Uganda’s media sponsored by CMI and ISO are circulating rumours indicating that Rwanda is preparing to attack parts of western Uganda, without portraying any substantive evidence to assert their claims. Sources within CMI reveal that Brig. Abel Kandiho is under pressure from Benjamin Rutabana’s family to explain the circumstances of his disappearance given that Benjamin Rutabana was a state guest under his custodian.
Media houses like chimp reports are misleading the public opinion to avoid the public to comment on the issue instead diverting people’s attention claiming that Rwanda wants to attack parts of Uganda. In the letter, the wife, Diane Rutabana reveals that her husband was working with Ugandan intelligence to conduct terror activities against Rwanda until he disappeared. the letter partly reads ; ‘I tried to contact Brig. Abel Kandiho, one of the leaders of Uganda Security Agencies and one of my husband’s friends in Uganda – who used to talk frequently with Ben – and you remember very well how you used to call late at night and he picked your calls.’’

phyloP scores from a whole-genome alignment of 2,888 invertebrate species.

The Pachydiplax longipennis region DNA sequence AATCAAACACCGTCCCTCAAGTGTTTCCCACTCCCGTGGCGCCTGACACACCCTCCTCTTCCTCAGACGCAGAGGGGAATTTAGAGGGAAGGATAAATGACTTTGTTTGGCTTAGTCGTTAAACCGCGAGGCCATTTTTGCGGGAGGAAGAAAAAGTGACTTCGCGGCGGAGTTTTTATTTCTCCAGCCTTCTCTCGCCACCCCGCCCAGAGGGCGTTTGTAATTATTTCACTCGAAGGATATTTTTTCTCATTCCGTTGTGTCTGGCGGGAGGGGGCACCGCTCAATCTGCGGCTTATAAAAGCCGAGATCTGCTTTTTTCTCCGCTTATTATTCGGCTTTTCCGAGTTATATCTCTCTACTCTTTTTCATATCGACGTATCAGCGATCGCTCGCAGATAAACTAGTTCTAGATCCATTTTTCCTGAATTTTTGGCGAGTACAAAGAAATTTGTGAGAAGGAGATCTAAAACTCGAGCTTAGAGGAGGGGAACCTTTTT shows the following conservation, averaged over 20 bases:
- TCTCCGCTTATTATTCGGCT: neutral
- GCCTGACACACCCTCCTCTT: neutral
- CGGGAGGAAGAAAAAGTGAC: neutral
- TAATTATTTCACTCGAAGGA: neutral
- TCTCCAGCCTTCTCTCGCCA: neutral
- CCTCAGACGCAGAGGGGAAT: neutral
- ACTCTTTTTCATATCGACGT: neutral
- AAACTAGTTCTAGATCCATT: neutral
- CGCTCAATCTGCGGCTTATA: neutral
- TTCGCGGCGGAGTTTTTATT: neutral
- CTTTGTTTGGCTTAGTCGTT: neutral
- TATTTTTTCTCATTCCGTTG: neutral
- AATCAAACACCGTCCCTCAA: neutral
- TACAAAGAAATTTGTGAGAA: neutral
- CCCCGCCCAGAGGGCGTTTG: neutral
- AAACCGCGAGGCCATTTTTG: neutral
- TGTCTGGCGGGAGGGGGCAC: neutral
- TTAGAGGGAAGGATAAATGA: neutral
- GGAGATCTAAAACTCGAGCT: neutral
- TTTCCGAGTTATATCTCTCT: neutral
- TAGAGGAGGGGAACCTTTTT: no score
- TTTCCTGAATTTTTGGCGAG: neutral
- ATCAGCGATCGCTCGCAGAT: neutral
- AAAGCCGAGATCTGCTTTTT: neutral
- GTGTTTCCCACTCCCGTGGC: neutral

The prospect of open conflict between Uganda and Rwanda would seem inconceivable to many observers because of the long and intertwined history of the two countries’ leaderships. Some political observers wonder why Uganda’s media and officials continue to sound war drums and making intimidating gestures.
Uganda’s problem is not some perceived ‘enemies’ deserving of ‘crashing’ as one of high ranking UPDF officer suggested at twitter recently but rather issues to do with deteriorating security and economic hardships faced by Ugandans. One political observer pointed out that Uganda’s governance question is not just about who can crush or not, it’s about providing practical solutions to their issues. Threats don’t work anymore. Leaders don’t threaten or intimidate but serve people.
The economic costs of the crisis between Rwanda and Uganda are also being felt. Uganda’s imports from the East African Community (EAC) increased more than 8 percent in the 2017–2018 fiscal year, largely due to trade with Rwanda and Burundi. This has decreased significantly given the restriction of movement across the Uganda/Rwanda border due to harassment of Rwandans in Uganda and the continuing crisis in Burundi. At one time President Museveni dismissed the issue, saying that his country “will find better markets.” He did so in full military regalia, signifying that this was more than a trade war, If one would ask him today how many markets have been created so far he would not be able to mention at least one .
One option out of this quagmire would be for the Government of Uganda to cease its support to terror groups against Rwanda operating in Uganda as a durable long term solution.